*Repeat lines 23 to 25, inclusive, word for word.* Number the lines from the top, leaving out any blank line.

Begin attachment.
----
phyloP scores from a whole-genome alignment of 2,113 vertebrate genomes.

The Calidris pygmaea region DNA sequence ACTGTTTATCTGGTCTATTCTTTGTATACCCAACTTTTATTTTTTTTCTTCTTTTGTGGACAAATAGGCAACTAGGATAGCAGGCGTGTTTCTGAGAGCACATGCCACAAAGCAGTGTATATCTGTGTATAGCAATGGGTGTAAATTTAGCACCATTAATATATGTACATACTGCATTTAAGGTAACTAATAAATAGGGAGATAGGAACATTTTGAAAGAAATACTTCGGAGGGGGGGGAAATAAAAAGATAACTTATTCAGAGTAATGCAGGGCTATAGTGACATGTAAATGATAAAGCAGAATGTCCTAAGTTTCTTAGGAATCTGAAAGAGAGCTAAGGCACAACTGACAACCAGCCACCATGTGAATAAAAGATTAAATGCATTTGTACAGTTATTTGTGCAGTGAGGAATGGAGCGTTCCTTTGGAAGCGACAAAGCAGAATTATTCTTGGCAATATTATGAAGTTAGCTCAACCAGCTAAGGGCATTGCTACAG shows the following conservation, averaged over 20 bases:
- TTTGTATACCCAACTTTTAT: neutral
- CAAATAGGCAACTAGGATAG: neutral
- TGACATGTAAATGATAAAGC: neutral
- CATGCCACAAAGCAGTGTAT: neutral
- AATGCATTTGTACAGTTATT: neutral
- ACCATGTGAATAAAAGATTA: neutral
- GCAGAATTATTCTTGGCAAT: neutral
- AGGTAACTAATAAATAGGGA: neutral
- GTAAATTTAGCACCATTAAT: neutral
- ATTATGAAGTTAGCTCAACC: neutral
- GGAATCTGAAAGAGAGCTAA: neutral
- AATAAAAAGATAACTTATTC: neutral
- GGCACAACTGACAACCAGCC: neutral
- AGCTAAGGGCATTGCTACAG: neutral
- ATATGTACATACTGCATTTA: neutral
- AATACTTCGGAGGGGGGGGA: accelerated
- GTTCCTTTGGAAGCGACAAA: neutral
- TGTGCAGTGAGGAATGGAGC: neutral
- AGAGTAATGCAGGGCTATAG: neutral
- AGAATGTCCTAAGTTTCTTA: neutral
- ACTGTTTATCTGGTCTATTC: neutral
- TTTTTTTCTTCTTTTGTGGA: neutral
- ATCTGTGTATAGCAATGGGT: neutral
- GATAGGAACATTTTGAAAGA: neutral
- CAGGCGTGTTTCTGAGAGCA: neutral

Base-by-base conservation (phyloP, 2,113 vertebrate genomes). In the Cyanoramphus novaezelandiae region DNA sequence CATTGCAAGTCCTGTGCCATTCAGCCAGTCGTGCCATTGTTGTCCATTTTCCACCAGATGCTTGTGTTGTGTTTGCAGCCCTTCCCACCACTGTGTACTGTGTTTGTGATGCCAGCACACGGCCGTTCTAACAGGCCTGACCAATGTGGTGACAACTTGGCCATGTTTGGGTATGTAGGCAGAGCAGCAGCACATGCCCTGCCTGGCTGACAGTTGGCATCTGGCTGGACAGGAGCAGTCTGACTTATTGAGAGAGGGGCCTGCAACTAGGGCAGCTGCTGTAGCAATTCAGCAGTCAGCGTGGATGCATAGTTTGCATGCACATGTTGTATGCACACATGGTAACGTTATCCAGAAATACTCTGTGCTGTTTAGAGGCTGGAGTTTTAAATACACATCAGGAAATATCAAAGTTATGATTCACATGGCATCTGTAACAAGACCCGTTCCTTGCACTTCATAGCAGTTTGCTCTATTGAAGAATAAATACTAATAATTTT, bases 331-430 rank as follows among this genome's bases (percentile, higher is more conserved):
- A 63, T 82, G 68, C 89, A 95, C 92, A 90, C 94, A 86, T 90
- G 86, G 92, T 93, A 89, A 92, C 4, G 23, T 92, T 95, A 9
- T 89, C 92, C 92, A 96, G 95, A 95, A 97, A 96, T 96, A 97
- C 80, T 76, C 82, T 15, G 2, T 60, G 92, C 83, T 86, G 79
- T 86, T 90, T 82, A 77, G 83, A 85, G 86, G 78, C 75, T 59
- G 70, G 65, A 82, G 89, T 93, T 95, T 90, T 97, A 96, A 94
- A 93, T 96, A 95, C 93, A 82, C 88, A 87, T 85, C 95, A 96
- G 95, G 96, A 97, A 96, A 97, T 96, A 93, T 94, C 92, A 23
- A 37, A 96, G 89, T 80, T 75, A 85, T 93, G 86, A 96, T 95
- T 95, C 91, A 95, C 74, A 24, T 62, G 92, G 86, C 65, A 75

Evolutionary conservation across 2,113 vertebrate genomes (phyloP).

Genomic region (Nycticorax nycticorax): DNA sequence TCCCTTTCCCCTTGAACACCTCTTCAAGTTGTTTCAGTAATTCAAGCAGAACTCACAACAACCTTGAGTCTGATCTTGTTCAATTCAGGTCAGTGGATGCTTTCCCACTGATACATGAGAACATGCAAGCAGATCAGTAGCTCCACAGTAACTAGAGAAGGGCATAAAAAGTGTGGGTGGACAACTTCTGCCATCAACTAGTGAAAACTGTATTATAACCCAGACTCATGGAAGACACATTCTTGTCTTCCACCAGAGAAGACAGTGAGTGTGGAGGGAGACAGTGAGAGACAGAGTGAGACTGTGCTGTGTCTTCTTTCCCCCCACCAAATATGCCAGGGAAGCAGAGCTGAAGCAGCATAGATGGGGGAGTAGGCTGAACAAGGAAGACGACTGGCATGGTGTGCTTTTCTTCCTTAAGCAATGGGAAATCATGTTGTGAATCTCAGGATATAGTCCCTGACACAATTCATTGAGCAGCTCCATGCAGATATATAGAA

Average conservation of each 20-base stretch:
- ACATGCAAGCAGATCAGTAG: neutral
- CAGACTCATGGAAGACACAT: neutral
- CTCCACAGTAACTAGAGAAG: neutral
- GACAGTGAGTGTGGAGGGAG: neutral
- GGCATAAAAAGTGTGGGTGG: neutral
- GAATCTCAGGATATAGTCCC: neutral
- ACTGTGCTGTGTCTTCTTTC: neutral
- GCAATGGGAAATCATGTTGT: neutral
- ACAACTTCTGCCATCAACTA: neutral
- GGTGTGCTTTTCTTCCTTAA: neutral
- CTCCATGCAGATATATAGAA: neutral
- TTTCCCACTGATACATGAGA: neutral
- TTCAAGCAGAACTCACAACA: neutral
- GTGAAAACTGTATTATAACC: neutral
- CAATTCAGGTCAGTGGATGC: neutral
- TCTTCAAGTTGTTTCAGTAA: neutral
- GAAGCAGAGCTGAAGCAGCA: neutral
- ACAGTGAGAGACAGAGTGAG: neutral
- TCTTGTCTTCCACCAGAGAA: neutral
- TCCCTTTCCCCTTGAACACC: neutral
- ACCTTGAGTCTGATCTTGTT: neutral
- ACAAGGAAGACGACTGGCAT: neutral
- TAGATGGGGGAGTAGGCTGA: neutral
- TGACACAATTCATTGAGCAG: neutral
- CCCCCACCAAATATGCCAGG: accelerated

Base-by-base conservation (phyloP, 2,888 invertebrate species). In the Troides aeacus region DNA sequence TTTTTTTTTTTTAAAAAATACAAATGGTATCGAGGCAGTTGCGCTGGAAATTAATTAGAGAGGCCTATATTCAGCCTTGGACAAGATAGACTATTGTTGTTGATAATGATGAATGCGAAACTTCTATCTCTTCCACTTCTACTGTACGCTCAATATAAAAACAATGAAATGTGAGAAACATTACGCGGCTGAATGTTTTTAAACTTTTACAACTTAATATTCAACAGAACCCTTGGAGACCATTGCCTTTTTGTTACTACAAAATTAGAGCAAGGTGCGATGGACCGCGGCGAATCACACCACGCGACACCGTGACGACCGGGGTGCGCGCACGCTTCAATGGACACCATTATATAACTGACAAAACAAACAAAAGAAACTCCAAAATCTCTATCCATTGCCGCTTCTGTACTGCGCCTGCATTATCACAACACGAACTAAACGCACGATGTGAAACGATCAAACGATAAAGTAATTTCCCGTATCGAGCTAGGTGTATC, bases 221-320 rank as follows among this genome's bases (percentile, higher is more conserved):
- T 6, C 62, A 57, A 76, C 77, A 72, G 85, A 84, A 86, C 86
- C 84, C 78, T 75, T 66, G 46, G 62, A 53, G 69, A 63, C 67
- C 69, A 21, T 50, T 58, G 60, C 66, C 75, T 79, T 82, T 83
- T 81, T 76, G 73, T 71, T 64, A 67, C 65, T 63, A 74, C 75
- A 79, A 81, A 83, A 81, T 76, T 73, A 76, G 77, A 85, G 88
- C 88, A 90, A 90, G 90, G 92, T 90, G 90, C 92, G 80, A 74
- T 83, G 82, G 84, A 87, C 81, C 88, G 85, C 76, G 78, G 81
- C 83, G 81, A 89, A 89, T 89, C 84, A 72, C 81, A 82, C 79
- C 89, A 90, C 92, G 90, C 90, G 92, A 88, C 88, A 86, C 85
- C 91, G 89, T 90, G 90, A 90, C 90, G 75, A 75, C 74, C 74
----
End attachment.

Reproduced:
- ACTGTTTATCTGGTCTATTC: neutral
- TTTTTTTCTTCTTTTGTGGA: neutral
- ATCTGTGTATAGCAATGGGT: neutral